Gui or GUI may refer to:
Gui or guee is a generic term that refers to grilled dishes in Korean cuisine. They most commonly have meat or fish as their primary ingredient, but may in some cases also have grilled vegetables or other vegetarian ingredients. The term derives from the verb gupda (굽다), which literally means "grill". At traditional restaurants, meats are cooked at the center of the table over a charcoal grill, surrounded by various banchan and individual rice bowls. The cooked meat is then cut into small pieces and wrapped with fresh lettuce leaves, with rice, thinly sliced garlic, ssamjang (a mixture of gochujang and dwenjang), and other seasonings. The suffixgui is often omitted in the names of meat-based gui such as galbi, whose name is originally galbi gui.
A gui is a type of bowl-shaped ancient Chinese ritual bronze vessel used to hold offerings of food, probably mainly grain, for ancestral tombs. As with other shapes, the ritual bronzes followed early pottery versions for domestic use, and were recalled in later art in both metal, pottery, and sometimes stone. The shape changed somewhat over the centuries but constant characteristics are a circular form (seen from above), with a rounded, wide, profile or shape from the side, standing on a narrower rim or foot. There are usually two, or sometimes four, handles, and there may be a cover or a square base (or both).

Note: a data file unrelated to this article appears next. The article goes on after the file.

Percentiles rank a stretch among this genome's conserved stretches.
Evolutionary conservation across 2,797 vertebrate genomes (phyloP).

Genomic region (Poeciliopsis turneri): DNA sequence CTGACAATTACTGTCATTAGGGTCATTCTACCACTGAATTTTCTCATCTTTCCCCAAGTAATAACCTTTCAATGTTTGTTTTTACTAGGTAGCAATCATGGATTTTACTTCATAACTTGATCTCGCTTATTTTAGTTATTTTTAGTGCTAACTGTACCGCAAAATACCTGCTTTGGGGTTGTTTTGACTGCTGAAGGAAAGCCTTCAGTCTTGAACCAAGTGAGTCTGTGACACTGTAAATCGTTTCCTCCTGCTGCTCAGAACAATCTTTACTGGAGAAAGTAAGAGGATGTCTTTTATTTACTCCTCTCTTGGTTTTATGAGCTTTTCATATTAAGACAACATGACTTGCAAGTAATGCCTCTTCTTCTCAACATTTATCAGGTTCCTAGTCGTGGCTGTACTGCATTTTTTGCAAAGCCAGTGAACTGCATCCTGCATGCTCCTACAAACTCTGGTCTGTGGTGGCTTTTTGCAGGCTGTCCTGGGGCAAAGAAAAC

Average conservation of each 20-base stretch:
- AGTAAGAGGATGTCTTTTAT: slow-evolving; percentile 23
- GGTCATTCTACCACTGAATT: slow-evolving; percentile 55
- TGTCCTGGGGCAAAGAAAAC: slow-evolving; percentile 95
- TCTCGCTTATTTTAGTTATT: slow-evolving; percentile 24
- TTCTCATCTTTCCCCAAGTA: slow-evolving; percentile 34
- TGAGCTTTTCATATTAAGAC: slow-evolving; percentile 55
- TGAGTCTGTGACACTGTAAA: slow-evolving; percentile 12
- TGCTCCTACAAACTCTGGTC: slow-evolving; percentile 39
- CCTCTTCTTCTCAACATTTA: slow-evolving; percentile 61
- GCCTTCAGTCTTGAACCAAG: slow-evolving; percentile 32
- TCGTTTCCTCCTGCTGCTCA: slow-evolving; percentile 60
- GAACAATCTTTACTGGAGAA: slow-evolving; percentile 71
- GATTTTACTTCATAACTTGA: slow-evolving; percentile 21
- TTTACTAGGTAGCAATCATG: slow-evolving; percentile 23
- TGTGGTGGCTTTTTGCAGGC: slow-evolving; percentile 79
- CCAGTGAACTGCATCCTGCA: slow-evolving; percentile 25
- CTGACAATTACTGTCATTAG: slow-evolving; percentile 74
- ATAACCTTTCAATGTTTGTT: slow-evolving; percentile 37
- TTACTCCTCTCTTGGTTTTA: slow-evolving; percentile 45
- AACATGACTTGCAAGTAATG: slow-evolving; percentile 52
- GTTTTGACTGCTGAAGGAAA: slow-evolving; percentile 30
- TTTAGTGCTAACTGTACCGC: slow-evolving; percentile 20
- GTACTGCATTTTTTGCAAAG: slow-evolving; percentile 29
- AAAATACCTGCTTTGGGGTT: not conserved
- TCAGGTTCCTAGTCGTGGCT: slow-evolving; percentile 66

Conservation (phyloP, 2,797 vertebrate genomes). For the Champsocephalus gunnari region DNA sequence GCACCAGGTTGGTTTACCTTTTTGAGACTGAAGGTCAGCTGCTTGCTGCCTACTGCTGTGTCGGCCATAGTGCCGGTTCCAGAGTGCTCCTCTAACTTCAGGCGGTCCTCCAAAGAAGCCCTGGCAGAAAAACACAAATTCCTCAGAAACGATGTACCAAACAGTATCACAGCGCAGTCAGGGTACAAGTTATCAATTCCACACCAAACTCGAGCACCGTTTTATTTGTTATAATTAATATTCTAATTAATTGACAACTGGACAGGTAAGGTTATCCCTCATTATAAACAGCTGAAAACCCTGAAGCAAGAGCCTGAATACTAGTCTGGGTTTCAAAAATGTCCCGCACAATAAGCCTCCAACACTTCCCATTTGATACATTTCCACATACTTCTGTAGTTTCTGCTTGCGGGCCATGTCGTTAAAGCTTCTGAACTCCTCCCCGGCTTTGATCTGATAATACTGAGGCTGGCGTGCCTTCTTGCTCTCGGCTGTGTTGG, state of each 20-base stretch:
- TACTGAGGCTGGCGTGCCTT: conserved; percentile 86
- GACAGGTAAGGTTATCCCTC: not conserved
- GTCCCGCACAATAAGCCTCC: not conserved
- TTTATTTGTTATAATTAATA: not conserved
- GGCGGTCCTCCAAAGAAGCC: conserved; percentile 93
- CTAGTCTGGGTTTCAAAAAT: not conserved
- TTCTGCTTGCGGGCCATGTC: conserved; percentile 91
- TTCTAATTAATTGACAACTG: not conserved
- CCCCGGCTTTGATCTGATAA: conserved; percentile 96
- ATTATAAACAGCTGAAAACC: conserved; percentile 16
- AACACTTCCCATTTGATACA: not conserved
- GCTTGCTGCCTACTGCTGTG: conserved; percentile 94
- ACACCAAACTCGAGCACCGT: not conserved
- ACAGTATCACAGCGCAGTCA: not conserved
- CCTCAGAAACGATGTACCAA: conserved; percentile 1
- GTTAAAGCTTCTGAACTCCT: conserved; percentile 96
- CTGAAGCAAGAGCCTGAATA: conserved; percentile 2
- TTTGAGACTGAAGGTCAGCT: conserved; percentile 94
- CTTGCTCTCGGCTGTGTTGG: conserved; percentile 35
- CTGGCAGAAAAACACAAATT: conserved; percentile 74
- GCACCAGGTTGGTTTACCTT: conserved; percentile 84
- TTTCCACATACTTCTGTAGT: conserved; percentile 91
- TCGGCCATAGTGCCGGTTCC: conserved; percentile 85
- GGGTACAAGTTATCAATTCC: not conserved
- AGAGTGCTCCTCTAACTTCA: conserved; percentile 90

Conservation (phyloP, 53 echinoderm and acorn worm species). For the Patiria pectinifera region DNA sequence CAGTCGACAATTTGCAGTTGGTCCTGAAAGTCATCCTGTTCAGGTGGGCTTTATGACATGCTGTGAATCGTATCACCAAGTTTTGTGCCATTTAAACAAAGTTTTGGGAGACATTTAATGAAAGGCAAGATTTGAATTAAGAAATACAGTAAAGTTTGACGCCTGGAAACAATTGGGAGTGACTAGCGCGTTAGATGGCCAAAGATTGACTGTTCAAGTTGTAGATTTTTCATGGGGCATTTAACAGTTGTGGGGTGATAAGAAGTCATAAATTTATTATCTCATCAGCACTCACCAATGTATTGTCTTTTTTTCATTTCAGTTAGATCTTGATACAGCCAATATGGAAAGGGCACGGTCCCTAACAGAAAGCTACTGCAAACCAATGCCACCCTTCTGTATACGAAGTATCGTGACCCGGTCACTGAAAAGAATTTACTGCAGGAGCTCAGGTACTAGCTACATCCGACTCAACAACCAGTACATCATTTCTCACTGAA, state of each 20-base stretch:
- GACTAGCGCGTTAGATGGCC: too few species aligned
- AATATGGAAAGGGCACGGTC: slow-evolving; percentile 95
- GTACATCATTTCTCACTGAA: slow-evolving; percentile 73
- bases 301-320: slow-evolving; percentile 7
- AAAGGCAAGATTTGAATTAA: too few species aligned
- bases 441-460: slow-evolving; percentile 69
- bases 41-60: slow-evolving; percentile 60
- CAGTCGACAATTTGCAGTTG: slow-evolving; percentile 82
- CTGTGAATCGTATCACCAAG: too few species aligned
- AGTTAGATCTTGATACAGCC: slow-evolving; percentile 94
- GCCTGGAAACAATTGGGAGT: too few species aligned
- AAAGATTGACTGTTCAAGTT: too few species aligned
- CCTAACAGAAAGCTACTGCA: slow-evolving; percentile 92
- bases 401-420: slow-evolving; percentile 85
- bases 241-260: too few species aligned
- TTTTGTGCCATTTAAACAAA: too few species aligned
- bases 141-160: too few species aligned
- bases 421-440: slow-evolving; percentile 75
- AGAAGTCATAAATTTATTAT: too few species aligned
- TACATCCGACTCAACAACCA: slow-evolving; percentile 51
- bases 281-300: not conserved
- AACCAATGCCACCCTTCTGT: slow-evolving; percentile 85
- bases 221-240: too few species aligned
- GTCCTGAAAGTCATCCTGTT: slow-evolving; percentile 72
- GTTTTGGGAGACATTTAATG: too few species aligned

The Kang Hou Gui, an 11th-century BC example in the British Museum was chosen as object 23 in the A History of the World in 100 Objects.
The British Museum bowl inscription on the inside of the bowl tells that King Wu's brother, Kang Hou, who was the Duke of Kang and Mei Situ were given territory in Wei. The inscription relates a rebellion by remnants of the Shang, and its defeat by the Zhou, which helps us to date it. Because historians know exactly when this unsuccessful rebellion against the Zhou dynasty took place then the bowl can be dated very accurately.
Gui is an ancient Chinese surname. It was the xing surname of the rulers of the State of Chen and of Tian Qi. The Gui clan was said to have descended from the legendary sage king Emperor Shun.
After King Wu of Zhou conquered the Shang dynasty to establish the Zhou dynasty in 1046/45 BC, he enfeoffed Gui Man at the State of Chen, in modern Huaiyang County, Henan. In 614 BC, the Chen prince Chen Wan emigrated to the state of Qi. The Gui clan branched to various surnames, including Chen, Tian, Sun, Wen, Xue, and Wang, in the state of Qi.